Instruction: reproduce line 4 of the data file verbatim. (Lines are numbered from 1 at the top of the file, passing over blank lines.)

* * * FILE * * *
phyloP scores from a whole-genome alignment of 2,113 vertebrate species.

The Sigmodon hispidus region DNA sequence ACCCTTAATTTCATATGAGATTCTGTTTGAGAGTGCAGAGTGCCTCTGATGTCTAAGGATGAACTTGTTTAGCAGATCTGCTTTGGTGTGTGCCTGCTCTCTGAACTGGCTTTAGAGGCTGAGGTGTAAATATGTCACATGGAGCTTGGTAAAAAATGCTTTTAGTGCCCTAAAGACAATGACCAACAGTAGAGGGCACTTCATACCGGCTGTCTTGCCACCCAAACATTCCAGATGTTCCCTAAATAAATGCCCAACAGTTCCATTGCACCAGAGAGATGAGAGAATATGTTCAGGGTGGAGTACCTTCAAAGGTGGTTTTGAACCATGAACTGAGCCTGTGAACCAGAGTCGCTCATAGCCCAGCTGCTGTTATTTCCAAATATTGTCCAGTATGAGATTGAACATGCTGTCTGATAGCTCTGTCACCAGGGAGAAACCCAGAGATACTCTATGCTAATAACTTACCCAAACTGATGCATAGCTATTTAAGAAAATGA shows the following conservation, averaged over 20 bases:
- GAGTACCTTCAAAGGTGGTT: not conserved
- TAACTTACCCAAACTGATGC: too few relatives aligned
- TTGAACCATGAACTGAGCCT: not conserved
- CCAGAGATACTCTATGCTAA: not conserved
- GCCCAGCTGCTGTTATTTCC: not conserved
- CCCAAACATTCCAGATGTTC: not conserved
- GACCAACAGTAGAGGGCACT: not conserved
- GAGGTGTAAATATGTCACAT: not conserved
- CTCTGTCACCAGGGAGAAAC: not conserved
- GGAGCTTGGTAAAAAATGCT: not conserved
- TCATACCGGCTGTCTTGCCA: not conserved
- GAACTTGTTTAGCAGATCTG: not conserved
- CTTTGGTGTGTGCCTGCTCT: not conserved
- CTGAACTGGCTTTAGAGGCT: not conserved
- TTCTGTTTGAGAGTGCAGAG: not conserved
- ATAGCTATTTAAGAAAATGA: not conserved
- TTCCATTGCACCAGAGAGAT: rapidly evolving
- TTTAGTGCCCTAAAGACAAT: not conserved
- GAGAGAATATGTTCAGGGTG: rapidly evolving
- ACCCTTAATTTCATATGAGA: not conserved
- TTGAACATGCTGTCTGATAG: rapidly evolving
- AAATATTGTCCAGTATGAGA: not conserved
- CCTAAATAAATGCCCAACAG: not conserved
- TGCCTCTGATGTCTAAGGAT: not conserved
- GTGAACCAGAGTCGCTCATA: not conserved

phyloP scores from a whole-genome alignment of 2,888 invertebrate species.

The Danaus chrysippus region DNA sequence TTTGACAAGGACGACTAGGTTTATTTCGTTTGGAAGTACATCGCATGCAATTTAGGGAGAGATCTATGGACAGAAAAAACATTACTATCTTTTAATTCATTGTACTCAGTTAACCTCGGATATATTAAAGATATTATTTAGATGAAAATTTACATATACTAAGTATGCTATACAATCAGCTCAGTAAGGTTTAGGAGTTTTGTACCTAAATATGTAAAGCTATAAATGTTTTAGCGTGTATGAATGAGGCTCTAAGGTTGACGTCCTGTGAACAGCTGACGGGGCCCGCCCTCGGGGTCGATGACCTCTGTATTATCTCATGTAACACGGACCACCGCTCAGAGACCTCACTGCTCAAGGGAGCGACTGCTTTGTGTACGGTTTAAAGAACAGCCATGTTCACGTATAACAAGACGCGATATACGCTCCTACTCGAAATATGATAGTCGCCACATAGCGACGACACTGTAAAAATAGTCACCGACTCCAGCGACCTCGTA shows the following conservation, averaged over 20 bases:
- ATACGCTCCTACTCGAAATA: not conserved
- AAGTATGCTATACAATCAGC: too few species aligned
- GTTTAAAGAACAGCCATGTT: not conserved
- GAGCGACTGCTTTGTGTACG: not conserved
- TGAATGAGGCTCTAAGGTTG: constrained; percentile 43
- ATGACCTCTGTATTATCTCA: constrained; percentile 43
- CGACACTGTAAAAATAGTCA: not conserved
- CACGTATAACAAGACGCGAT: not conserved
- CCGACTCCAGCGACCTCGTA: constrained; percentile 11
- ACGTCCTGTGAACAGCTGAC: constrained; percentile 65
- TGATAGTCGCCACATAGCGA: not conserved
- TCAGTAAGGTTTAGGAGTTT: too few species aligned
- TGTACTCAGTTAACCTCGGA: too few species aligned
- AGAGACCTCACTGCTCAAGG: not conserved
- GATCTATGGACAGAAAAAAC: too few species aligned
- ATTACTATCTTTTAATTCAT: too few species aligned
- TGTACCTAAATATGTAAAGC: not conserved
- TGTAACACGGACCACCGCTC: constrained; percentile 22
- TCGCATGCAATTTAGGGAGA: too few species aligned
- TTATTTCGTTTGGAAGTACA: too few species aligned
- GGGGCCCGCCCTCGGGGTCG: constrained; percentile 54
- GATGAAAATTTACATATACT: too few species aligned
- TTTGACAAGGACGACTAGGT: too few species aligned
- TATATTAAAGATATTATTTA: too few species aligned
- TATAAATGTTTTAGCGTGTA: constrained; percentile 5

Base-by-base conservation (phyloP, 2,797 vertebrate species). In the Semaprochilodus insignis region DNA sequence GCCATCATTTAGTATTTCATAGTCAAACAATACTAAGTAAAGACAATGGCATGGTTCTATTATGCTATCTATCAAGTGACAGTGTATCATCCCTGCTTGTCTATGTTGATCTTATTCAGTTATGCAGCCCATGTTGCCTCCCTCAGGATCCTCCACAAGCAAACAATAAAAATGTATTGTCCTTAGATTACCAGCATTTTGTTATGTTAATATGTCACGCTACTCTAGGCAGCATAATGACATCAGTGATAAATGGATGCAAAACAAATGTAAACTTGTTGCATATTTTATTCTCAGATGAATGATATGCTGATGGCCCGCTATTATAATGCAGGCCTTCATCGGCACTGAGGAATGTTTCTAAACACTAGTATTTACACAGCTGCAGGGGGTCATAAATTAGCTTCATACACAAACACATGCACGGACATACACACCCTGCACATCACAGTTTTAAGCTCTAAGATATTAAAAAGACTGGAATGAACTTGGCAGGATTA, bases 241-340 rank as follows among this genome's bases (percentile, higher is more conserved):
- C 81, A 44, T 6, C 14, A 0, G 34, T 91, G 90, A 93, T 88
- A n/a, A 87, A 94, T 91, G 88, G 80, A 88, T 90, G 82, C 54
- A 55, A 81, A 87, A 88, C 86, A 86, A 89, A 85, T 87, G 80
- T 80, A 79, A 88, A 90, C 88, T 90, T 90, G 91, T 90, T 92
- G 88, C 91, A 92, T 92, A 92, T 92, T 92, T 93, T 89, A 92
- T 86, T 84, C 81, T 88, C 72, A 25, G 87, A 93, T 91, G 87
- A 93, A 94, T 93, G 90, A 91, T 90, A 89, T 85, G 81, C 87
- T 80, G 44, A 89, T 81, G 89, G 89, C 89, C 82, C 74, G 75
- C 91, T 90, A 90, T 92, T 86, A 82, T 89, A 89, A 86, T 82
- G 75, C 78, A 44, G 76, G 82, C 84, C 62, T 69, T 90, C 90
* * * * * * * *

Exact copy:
- TAACTTACCCAAACTGATGC: too few relatives aligned